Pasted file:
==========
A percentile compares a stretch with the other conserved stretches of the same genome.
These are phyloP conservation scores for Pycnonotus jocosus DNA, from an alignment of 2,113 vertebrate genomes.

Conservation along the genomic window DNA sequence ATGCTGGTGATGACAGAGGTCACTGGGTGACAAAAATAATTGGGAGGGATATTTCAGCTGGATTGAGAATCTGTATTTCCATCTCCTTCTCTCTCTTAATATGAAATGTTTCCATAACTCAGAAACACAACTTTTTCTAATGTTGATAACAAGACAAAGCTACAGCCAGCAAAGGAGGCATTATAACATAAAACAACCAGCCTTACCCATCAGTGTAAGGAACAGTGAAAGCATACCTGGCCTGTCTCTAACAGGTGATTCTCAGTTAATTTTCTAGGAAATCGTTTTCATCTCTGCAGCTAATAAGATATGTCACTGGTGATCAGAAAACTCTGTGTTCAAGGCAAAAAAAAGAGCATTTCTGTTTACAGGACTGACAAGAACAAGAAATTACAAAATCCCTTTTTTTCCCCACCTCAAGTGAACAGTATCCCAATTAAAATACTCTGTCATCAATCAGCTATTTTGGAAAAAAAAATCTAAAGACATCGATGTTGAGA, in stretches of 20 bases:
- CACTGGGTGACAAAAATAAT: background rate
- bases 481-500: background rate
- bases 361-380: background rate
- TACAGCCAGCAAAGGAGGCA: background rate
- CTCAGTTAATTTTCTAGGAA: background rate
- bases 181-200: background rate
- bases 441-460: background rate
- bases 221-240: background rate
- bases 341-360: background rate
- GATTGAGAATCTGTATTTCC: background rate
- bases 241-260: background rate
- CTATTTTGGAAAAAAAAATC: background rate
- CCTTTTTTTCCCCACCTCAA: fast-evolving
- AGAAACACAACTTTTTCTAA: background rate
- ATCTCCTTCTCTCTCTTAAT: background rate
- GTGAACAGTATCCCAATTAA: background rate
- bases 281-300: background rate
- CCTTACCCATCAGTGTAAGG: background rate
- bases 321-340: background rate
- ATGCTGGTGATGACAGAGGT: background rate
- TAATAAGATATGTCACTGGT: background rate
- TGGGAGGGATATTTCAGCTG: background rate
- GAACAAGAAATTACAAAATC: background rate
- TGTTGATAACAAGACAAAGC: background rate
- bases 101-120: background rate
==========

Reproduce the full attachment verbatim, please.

A percentile compares a stretch with the other conserved stretches of the same genome.
These are phyloP conservation scores for Pycnonotus jocosus DNA, from an alignment of 2,113 vertebrate genomes.

Conservation along the genomic window DNA sequence ATGCTGGTGATGACAGAGGTCACTGGGTGACAAAAATAATTGGGAGGGATATTTCAGCTGGATTGAGAATCTGTATTTCCATCTCCTTCTCTCTCTTAATATGAAATGTTTCCATAACTCAGAAACACAACTTTTTCTAATGTTGATAACAAGACAAAGCTACAGCCAGCAAAGGAGGCATTATAACATAAAACAACCAGCCTTACCCATCAGTGTAAGGAACAGTGAAAGCATACCTGGCCTGTCTCTAACAGGTGATTCTCAGTTAATTTTCTAGGAAATCGTTTTCATCTCTGCAGCTAATAAGATATGTCACTGGTGATCAGAAAACTCTGTGTTCAAGGCAAAAAAAAGAGCATTTCTGTTTACAGGACTGACAAGAACAAGAAATTACAAAATCCCTTTTTTTCCCCACCTCAAGTGAACAGTATCCCAATTAAAATACTCTGTCATCAATCAGCTATTTTGGAAAAAAAAATCTAAAGACATCGATGTTGAGA, in stretches of 20 bases:
- CACTGGGTGACAAAAATAAT: background rate
- bases 481-500: background rate
- bases 361-380: background rate
- TACAGCCAGCAAAGGAGGCA: background rate
- CTCAGTTAATTTTCTAGGAA: background rate
- bases 181-200: background rate
- bases 441-460: background rate
- bases 221-240: background rate
- bases 341-360: background rate
- GATTGAGAATCTGTATTTCC: background rate
- bases 241-260: background rate
- CTATTTTGGAAAAAAAAATC: background rate
- CCTTTTTTTCCCCACCTCAA: fast-evolving
- AGAAACACAACTTTTTCTAA: background rate
- ATCTCCTTCTCTCTCTTAAT: background rate
- GTGAACAGTATCCCAATTAA: background rate
- bases 281-300: background rate
- CCTTACCCATCAGTGTAAGG: background rate
- bases 321-340: background rate
- ATGCTGGTGATGACAGAGGT: background rate
- TAATAAGATATGTCACTGGT: background rate
- TGGGAGGGATATTTCAGCTG: background rate
- GAACAAGAAATTACAAAATC: background rate
- TGTTGATAACAAGACAAAGC: background rate
- bases 101-120: background rate